Elizabeth Hand's 'Illyria,' about a pair of young, theatrical lovers

By Lloyd Rose
Wednesday, June 9, 2010


By Elizabeth Hand

Viking. 135 pp. $15.99

True fans of Elizabeth Hand may have already read "Illyria," which was published in Britain in 2007 and won a World Fantasy Award. Her best-known previous novel in this country is "Mortal Love," a lush blending of fairy lore, madness, art theory and romance. The heart and end of that book was loss. The romanticized beauty of fairyland -- which can make poorer fantasy novels so icky -- proved to be a lure and a trap, not unreal, exactly, but heartbreakingly unattainable.

After "Mortal Love," Hand published "Generation Loss," whose portrayal of gritty suffering is as strong as its fantastical elements. And now "Illyria" can be seen as a coda to both these books: Adolescence gives way to middle age, and magic to the ordinary. It's called growing up.

Madeline and Rogan, cousins in a 1970s Hudson Valley town, are two halves of one soul, perfect lovers who tryst beneath the porch of an old mansion, a true underworld, "dim and cool and smelling of earth and old paint" and peopled with garden gnomes that remind Madeline of grave monuments. In winter, they find a secret lovers' hideaway in the attic and discover a toy theater with curtains and scenery and tiny burning footlights. Glittering fake snow falls behind the little proscenium. There are no actors, though. And mysteriously, the toy is too large to fit through the opening into the attic.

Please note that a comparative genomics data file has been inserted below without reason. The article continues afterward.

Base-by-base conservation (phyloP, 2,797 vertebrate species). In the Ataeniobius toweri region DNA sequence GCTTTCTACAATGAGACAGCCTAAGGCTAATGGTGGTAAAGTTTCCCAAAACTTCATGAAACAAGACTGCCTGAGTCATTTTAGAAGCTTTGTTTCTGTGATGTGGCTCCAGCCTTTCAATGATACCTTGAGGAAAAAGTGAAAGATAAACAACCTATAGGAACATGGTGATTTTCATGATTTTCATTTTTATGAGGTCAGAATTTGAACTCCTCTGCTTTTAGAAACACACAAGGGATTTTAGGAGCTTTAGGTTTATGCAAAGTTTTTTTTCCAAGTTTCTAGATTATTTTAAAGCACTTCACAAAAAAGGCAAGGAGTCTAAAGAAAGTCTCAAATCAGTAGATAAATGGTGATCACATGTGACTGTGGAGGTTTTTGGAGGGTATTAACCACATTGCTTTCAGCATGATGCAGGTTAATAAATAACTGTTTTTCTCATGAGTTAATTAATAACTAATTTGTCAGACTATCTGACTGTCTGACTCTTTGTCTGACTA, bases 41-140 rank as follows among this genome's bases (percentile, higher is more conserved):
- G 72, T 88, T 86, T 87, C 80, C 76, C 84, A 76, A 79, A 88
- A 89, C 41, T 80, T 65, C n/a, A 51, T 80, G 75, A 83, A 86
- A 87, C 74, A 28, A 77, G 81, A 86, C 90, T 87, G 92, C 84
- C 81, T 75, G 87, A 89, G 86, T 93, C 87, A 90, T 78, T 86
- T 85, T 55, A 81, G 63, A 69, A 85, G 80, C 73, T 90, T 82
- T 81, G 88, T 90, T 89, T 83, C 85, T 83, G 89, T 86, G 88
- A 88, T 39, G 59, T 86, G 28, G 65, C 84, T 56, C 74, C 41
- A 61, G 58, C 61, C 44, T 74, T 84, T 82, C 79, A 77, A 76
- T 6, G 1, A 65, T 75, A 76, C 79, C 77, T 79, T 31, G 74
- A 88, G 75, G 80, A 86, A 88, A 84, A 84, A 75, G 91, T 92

This miniature theater, which Hand wisely never explains, represents the heightened excitement of adolescent love and the hope of carrying that romance into the real world. Madeline and Rogan audition for their high school's production of "Twelfth Night" and are cast, but not (as Madeline had dreamed) as the twins Viola and Sebastian. Instead, Rogan is given the role of the melancholy clown-singer Feste, revealing a beautiful voice to go with his fairy-prince good looks.

That glitch in Madeline's fantasy is the first crack in her and Rogan's enchanted world. Others follow. Hand refuses to have things explode in fine, sorrowful catastrophe. Instead, our hero and heroine's petty human limitations and weaknesses wear them down to mortal size. At the end, the toy theater finally has figures on its stage, and the cousins' reaction is meant to be comfort enough, for them and for the reader. It has to be; it's all that's left.

Rose is a former chief theater critic for The Post.

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